Wanna know what are some exclusive examples of exothermic reactions in everyday life? If yes, then you are at the right place at the very right time. But, before going ahead, let me give you a short and crisp review about the fact that what is exothermic reaction anyway!!!
An exothermic reaction is a type of chemical reaction during which a system releases energy to its surroundings. One can also say that in the case of an exothermic process, the change in enthalpy is always negative. The opposite of an exothermic reaction is an endothermic reaction.
An endothermic reaction is a type of chemical reaction during which a system absorbs energy from its surroundings. One can also say that in the case of an endothermic process, the change in enthalpy is always positive.
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Examples of Exothermic Reactions in Everyday Life
If you think, you can’t relate to examples of exothermic reactions in everyday life. Well, here is your chance to think again…!!!
- Rusting of Iron
- Nuclear Reactions
- Instant Hot Pack
Rusting of Iron
Rusting of iron typically occurs due to the chemical reaction between any form of iron or its alloy with moist air. During the process of rusting, iron chemically combines with the oxygen present in the most air-generating heat. Hence comes under the category of exothermic reactions.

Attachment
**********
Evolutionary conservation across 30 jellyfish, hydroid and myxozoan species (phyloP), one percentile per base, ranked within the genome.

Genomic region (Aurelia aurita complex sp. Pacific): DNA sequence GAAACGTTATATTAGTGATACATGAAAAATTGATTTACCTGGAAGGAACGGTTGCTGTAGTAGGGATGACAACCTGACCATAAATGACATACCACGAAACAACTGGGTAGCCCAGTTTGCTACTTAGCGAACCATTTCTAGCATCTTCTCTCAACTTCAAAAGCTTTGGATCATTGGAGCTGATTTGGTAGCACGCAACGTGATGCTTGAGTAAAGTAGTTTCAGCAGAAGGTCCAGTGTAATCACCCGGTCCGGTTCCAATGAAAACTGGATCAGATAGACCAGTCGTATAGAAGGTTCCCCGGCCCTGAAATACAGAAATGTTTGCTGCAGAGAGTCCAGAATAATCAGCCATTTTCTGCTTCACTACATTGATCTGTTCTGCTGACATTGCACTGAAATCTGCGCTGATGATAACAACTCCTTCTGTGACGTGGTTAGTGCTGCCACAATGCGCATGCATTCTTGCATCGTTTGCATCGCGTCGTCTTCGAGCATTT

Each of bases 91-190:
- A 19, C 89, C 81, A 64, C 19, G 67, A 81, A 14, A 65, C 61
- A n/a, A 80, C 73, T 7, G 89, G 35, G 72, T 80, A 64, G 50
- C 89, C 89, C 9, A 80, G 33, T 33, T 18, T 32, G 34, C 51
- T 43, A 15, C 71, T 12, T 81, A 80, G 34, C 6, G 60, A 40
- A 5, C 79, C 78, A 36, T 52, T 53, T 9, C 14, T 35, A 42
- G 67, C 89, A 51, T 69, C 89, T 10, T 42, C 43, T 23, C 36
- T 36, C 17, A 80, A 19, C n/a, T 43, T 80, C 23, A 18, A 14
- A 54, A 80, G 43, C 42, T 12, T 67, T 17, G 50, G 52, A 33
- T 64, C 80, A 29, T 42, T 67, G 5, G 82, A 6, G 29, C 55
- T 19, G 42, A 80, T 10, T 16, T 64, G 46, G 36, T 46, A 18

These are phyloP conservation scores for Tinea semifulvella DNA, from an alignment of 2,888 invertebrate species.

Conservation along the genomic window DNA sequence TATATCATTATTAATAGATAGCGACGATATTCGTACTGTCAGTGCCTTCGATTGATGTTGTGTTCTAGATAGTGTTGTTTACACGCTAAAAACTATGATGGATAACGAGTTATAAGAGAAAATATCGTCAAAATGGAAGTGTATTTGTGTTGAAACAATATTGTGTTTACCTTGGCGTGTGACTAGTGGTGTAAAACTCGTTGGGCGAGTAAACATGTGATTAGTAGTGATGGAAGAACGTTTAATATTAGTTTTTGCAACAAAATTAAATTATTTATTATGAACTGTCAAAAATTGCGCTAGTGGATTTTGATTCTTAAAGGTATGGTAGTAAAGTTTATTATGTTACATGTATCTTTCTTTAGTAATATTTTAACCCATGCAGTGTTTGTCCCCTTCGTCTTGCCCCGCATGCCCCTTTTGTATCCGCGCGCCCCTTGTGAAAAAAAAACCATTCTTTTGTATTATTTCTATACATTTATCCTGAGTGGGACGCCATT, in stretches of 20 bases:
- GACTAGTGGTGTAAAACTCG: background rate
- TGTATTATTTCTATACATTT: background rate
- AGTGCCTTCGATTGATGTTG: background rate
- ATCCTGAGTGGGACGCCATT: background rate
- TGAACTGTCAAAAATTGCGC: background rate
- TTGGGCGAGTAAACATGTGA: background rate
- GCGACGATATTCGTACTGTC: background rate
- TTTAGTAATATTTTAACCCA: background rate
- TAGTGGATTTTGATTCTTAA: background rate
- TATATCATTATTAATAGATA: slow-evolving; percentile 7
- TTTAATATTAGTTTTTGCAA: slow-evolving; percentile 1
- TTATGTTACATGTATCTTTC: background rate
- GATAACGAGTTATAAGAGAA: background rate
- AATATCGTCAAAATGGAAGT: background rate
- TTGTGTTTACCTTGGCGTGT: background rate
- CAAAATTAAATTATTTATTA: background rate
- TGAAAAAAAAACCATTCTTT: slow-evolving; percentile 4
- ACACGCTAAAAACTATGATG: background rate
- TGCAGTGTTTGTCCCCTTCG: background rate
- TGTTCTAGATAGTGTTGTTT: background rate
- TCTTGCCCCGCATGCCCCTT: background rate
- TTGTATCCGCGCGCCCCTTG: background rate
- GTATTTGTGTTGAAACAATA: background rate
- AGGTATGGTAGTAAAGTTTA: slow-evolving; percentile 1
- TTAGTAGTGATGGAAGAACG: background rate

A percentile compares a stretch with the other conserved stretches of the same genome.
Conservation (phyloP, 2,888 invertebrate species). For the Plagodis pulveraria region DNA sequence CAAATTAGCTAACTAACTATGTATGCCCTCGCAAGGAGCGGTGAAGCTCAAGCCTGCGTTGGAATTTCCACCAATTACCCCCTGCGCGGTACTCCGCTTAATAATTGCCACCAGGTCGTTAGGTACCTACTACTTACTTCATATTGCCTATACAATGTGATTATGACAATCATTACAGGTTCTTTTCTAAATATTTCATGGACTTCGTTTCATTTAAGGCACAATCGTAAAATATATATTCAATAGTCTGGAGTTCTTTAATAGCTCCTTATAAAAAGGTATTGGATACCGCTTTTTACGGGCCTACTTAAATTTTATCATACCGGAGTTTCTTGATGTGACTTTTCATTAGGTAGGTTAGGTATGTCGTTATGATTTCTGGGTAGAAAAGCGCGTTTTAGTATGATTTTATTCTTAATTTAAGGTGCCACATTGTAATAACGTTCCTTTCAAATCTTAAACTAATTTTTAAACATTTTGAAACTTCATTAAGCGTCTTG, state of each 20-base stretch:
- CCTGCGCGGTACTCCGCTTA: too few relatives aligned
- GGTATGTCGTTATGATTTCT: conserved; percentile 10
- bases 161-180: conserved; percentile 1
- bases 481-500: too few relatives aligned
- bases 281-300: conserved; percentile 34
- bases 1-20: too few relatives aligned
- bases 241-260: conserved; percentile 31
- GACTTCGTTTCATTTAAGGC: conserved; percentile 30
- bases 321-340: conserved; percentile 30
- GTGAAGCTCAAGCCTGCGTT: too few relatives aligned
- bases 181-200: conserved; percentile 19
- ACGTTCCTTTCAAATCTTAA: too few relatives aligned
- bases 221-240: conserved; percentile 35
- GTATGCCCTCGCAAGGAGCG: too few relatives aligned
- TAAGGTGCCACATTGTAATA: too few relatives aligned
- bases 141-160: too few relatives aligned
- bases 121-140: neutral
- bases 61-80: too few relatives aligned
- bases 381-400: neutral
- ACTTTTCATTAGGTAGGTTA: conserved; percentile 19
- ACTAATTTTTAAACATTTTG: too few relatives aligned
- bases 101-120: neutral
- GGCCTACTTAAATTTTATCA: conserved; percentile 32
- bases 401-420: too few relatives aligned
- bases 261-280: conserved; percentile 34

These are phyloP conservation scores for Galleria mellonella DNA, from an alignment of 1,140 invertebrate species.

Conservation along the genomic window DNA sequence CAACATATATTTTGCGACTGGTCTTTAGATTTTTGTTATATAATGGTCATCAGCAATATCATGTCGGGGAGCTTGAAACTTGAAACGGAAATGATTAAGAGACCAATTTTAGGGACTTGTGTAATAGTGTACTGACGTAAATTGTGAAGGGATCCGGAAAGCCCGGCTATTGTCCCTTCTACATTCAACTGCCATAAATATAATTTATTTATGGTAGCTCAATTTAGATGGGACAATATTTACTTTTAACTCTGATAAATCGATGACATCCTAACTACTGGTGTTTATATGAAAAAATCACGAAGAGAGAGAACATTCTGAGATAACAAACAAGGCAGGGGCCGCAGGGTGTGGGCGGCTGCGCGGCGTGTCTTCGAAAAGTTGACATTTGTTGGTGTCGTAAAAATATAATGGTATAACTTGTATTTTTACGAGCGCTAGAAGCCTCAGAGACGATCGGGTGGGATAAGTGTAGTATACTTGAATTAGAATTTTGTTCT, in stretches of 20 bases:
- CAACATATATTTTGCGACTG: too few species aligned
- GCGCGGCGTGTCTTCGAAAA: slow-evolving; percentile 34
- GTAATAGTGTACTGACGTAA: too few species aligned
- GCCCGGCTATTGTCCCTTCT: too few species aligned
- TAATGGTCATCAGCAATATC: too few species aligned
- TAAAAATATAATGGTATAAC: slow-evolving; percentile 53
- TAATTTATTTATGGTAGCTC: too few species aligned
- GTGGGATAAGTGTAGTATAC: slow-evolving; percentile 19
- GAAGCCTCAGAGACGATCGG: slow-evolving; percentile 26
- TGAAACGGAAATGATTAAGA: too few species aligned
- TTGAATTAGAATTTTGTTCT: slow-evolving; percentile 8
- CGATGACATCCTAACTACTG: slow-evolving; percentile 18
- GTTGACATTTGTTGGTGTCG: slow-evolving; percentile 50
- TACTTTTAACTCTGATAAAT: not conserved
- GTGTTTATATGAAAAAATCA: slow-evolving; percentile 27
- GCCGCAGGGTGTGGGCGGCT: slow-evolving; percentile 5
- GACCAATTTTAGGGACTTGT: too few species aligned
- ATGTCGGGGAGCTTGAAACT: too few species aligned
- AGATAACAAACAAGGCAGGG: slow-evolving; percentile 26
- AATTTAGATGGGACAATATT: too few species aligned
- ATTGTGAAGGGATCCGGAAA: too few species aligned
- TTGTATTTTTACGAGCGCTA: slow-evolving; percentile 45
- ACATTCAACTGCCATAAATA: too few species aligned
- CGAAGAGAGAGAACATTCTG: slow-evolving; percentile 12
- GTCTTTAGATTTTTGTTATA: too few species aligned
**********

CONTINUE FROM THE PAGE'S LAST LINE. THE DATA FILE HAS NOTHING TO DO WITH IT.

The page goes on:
No wonder just because the whole process usually occurs at a very slow pace, it is quite hard to detect the release of heat into the atmosphere. Not to mention, any type of redox reaction or simply rusting of any metal is an exothermic reaction.
Any type of combustion is an exothermic reaction. Whether you are burning wood, coal, or even petroleum products, all of them release energy in the form of heat or light.
For example, when we burn coal in a coal power plant, the process of combustion takes place due to the presence of oxygen which in turn produces a lot of heat that helps to vaporize water to generate steam.
The steam is then released towards the blade of the turbine which by rotating itself starts off the electric generator to produce electricity. You can see that without the process of combustion which is an exothermic reaction, we won’t be having electricity in our homes.
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The very next one in my list of exclusive exothermic reaction examples is the process of condensation. No wonder you would be thinking how. Okay, let me explain how…!!!
A typical example of condensation would be that water vapor rises and condenses as clouds. Condensation is a type of phase transition during which a substance changes from its gaseous state to its liquid state.
So, when the water vapors (gas) condense to form clouds (liquid), the molecules of the water vapors give up their heat energy to the surroundings. In other words, to transform from a gaseous phase into a liquid phase, it must release energy in the form of heat.
Whether it’s fission or fusion of atoms, both ways, we are creating energy. In other words, all type of nuclear reactions produces energy in the form of heat. Therefore, comes under the category of exothermic reactions. Just to let you know a nuclear fission reaction can further be divided into two subcategories.